The purpose of the study was to develop a short-term, therapeutic psychoeducational program that addresses comorbid mental health problems and improved quality of life in children, adolescents, and their parents experience chronic neurological illness. This study also tested the developed program's feasibility and efficacy and measured participants' satisfaction following the intervention.
Materials and Methods
Participants were recruited between June and November 2015. Candidate selection criteria were as follows: (a) children with chronic neurological illness experiencing psychosocial problems who had visited the pediatric clinic of Severance Children's Hospital in South Korea; (b) children and adolescents aged 7–18 years and their parents. The intervention was conducted at a single site with open enrollment if the participant had a chronic neurological illness. Only one exclusion criteria was that intellectually impaired children and adolescents were excluded (IQ < 80) as the intervention involved cognitive-behavioral tasks requiring verbal comprehension.
Procedure (Table 1)
Internationally, programs developed to address pediatric chronic neurological disorders target the parent's role as well as the child's ability. Interventions addressing children and adolescents and their parents experiencing chronic neurological illness commonly aim to address a variety of problems and educational goals. Regarding children, some of these are as follows: illness behavior, stigma, adaption, social isolation, body image, quality of life (QOL), adherence, self-concept, and self-esteem. Regarding parents, some of these are as targets include: understanding one's own coping process, helping one's child manage feelings about the illness, caring for oneself, preparing one's child for communicating with others, teaching one's child coping skills, and connecting with other families. For example, children with epilepsy experience considerable psychological and psychosocial difficulties (Rodenburg et al., 2005). They will have experienced a seizure and must understand the uncertainty about when and if additional seizures will occur. They may feel that there is no control over their own lives and actions, producing additional distress. In addition, even when they are well-adjusted, the lack of stability has different possibilities and psychosocial consequences for another attack. As a result, they will have difficulty maintaining their adjustment, and struggle with issues related to interpersonal relationships, self-esteem, and having a job (Duncan, 1990). Depending on the time that epilepsy is diagnosed, the reaction of the family can influence the patient's emotional and adaptive development (Sheeran et al., 1997). When a child is diagnosed, the parents may experience fear and anxiety related to their child, as well as guilt, overprotectiveness, and mourning, which can influence the child's ability to accept their status as well as their self-concept and social adaptation (Austin et al., 1995).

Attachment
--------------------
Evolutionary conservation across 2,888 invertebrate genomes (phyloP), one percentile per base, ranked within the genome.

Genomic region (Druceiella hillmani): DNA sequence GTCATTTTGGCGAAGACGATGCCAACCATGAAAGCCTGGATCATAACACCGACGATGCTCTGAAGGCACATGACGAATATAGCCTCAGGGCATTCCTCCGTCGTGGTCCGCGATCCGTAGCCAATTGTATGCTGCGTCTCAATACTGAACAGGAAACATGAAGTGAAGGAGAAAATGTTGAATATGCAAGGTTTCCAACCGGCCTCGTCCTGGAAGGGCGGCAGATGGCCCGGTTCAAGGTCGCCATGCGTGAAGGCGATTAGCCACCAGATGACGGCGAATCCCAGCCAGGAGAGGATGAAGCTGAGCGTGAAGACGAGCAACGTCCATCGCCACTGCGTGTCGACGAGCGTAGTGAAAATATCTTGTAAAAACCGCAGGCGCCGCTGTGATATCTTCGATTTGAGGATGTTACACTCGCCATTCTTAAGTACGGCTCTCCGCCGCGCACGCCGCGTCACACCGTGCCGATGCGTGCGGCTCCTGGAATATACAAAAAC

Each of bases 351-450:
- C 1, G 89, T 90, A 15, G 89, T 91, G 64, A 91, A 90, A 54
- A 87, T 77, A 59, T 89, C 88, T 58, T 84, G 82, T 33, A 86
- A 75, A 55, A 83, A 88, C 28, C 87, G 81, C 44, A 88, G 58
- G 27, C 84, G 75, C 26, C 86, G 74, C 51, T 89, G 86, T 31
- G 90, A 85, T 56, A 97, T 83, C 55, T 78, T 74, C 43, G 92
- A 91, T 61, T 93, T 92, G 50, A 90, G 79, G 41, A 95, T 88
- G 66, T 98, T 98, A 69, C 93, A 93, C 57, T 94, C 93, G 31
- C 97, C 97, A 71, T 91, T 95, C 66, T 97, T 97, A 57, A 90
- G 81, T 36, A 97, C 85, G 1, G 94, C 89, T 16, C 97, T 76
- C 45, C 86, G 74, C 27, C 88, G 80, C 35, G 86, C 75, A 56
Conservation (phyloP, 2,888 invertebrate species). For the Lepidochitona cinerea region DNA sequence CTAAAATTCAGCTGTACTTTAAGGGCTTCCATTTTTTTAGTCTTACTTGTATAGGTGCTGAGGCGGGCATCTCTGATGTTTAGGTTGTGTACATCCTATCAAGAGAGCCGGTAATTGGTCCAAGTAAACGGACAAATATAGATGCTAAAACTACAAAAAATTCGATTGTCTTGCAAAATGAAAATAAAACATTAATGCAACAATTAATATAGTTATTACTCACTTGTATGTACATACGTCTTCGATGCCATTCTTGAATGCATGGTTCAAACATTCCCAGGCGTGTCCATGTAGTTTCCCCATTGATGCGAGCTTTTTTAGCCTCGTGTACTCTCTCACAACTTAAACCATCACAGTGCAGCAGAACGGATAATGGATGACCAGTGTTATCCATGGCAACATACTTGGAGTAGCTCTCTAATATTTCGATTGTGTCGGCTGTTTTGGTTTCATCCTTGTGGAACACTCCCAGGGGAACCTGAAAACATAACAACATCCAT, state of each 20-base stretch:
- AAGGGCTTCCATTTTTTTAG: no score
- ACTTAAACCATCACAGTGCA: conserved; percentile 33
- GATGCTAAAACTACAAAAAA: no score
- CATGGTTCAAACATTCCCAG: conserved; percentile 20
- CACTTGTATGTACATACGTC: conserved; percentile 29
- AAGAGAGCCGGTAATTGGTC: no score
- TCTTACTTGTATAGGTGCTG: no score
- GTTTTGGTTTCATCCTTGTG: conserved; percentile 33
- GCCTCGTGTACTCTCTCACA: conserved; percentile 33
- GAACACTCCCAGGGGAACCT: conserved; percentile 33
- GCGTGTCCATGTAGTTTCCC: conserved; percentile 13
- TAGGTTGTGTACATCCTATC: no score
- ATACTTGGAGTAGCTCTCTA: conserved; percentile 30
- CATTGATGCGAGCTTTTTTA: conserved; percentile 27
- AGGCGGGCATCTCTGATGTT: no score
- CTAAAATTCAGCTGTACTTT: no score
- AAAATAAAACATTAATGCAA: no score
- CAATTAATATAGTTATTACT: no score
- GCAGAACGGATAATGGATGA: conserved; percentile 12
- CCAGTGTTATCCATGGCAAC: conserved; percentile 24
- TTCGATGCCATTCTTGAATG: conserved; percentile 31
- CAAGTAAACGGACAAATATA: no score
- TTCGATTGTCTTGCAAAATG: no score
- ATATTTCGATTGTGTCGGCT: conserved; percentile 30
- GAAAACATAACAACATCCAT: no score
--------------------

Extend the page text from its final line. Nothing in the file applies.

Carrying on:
In this context, this psycho-educational program was composed of four sessions administering distinct content to children and parents (Table 1). The sessions were provided by clinical psychologists. Children's session topics were as follows: session one, the self; session two, emotions; session three, coping skills; session four, finishing up. Parents' sessions were as follows: session one, family dynamics and emotional intervention (parenting history and review, emotional ventilation, and soothing, dealing with frustration, family dynamics); session two, coping skills (stress management; parenting stress check, learn stress coping skills; mindfulness technique); session three, childcare and education (improving parenting efficacy, parent–child communication training); and session four, finishing up (improving family quality of life, family strength, review of and feedback on program), which was a between 50- and 60-min session.
Additionally, psychological evaluations were administered at pre-and post-intervention to assess parents and children's adaptive and psychosocial functioning, behavioral problems, negative emotions, and quality of life; parents' depression and parenting stress were also measured. Clinical psychologists administered psychological assessments and interacted one-to-one with children and parents. At the program's close, participants discussed the program and completed comprehensive post-evaluation and satisfaction surveys.
The results of the intervention/program were then statistically analyzed. Parents provided written informed consent and the children assented as appropriate for their age. All procedures were approved by the institutional review board of Severance Hospital, Yonsei University College of Medicine.
Child Behavior Checklist (CBCL)
The Korean version of the CBCL has been validated in Korean children and adolescents (Oh and Lee, 1997). The CBCL is a parent-completed questionnaire containing 118 behavior-related statements with a standardized t score (mean = 50 ± 10); it includes a social competence scale and a behavior problem scale. Regarding the internalizing and externalizing scale, t scores > 64 (92nd percentile) were considered clinically significant; t scores > 70 on the behavior problem scale (98th percentile) and t scores lower than 36 on the competence scale (98th percentile) were considered clinically significant.